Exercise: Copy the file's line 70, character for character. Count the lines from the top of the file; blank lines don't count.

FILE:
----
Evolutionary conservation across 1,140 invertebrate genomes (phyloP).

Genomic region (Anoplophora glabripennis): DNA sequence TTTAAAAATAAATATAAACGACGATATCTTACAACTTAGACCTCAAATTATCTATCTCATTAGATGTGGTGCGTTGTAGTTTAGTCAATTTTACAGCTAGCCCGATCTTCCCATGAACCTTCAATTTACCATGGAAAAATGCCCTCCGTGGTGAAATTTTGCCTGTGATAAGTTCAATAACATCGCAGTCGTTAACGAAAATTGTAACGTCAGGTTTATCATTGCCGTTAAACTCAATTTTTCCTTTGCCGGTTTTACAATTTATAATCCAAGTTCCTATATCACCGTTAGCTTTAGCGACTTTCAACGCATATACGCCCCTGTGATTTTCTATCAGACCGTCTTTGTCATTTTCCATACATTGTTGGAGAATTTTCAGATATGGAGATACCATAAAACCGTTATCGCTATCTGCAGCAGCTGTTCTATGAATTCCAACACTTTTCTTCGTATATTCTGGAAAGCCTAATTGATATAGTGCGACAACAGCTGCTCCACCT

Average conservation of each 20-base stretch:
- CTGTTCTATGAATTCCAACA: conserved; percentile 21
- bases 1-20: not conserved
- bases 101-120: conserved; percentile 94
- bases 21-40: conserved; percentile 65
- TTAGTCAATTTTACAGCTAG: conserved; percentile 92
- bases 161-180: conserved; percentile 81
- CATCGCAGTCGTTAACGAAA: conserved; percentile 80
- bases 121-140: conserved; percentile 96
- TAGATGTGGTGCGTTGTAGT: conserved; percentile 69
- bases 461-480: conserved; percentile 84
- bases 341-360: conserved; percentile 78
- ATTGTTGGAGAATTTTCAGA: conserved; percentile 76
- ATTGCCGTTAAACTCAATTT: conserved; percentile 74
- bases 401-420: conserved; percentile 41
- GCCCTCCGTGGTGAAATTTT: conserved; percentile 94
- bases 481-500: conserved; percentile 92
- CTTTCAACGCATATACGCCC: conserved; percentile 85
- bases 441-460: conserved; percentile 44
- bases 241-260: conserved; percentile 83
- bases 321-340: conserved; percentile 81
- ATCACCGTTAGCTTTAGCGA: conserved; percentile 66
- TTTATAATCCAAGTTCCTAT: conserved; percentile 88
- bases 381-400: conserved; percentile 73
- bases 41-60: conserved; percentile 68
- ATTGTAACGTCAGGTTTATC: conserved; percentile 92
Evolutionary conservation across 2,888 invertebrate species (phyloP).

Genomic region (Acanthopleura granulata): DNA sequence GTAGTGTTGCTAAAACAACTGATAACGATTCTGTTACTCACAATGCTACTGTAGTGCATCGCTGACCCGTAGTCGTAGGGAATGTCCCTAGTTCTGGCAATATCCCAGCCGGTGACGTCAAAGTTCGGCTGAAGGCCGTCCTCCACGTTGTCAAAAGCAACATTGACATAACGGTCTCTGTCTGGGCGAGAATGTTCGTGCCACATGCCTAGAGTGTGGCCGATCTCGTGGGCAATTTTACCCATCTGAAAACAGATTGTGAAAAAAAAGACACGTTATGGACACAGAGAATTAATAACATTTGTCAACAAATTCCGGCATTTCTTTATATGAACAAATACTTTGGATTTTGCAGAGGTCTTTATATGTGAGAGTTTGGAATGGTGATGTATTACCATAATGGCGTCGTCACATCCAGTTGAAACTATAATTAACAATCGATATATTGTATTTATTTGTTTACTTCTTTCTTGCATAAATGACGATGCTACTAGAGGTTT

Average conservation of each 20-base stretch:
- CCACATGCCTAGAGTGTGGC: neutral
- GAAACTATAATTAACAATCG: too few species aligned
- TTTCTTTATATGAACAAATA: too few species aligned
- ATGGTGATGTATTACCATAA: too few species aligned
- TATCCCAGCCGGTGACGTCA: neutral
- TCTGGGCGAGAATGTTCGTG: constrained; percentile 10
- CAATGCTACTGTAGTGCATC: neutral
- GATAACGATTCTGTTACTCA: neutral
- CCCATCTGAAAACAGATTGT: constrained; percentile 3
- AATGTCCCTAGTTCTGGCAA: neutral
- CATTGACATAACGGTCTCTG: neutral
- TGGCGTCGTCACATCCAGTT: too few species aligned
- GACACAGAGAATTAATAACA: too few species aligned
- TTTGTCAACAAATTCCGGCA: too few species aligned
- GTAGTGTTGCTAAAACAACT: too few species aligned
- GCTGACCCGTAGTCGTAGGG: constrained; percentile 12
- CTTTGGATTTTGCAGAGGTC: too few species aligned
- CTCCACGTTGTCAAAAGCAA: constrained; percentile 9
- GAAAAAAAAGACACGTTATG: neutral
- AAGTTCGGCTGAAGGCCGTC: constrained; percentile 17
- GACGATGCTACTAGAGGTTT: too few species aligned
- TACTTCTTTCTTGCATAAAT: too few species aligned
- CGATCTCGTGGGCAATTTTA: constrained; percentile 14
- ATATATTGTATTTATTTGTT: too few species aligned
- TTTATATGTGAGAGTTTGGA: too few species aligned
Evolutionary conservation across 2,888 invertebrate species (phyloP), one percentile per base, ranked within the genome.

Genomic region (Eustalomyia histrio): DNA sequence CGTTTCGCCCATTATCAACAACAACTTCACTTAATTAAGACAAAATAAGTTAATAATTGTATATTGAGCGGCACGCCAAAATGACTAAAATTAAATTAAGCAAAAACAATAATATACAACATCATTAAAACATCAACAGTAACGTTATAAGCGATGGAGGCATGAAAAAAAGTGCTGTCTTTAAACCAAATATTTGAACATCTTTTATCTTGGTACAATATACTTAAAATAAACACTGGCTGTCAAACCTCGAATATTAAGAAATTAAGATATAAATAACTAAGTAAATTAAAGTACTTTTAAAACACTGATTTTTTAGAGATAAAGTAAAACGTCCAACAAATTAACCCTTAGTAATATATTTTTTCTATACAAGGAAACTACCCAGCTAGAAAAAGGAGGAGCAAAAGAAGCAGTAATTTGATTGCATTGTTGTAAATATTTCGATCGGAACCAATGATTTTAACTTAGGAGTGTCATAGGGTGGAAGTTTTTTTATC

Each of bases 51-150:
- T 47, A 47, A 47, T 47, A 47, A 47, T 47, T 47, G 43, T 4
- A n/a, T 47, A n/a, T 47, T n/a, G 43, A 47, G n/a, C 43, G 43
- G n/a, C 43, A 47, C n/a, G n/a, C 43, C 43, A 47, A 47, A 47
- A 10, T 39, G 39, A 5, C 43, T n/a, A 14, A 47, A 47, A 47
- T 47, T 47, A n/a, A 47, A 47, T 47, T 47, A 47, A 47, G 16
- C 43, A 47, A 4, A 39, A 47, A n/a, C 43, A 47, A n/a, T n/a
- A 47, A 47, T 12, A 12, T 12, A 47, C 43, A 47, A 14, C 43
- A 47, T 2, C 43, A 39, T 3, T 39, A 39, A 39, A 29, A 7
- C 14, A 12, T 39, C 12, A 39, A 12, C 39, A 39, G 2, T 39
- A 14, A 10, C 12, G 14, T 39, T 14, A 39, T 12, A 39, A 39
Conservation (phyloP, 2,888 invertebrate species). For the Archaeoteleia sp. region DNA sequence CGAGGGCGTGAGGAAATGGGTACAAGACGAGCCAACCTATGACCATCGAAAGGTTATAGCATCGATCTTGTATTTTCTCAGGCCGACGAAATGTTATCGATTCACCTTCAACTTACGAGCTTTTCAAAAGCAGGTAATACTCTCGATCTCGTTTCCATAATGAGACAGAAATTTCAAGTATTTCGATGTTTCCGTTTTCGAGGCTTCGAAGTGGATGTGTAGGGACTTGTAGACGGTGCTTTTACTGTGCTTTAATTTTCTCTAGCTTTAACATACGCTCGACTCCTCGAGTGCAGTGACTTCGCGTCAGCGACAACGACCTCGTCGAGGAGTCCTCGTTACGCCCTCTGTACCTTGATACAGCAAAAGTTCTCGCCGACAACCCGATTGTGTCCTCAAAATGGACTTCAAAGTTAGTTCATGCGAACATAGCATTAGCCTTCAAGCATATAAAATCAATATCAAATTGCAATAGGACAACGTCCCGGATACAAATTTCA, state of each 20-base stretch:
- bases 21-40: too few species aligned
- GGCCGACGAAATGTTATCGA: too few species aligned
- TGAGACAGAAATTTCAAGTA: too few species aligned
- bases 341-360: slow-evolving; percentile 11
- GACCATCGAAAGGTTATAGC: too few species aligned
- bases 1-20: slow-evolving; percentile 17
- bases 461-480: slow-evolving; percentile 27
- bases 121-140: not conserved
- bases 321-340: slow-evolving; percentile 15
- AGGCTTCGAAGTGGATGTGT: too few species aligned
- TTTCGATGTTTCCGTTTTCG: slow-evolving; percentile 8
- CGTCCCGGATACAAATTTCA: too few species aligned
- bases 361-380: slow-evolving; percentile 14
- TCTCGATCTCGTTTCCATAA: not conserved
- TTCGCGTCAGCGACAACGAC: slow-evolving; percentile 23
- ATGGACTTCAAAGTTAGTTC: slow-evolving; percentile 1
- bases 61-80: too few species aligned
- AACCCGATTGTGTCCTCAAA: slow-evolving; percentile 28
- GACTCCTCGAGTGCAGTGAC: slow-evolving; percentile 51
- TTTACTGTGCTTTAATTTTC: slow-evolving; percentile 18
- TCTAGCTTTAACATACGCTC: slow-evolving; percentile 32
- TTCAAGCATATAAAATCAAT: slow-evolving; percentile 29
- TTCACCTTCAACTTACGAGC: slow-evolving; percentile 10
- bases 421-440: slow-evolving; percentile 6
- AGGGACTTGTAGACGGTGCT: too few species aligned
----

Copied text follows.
Conservation (phyloP, 2,888 invertebrate species). For the Archaeoteleia sp. region DNA sequence CGAGGGCGTGAGGAAATGGGTACAAGACGAGCCAACCTATGACCATCGAAAGGTTATAGCATCGATCTTGTATTTTCTCAGGCCGACGAAATGTTATCGATTCACCTTCAACTTACGAGCTTTTCAAAAGCAGGTAATACTCTCGATCTCGTTTCCATAATGAGACAGAAATTTCAAGTATTTCGATGTTTCCGTTTTCGAGGCTTCGAAGTGGATGTGTAGGGACTTGTAGACGGTGCTTTTACTGTGCTTTAATTTTCTCTAGCTTTAACATACGCTCGACTCCTCGAGTGCAGTGACTTCGCGTCAGCGACAACGACCTCGTCGAGGAGTCCTCGTTACGCCCTCTGTACCTTGATACAGCAAAAGTTCTCGCCGACAACCCGATTGTGTCCTCAAAATGGACTTCAAAGTTAGTTCATGCGAACATAGCATTAGCCTTCAAGCATATAAAATCAATATCAAATTGCAATAGGACAACGTCCCGGATACAAATTTCA, state of each 20-base stretch: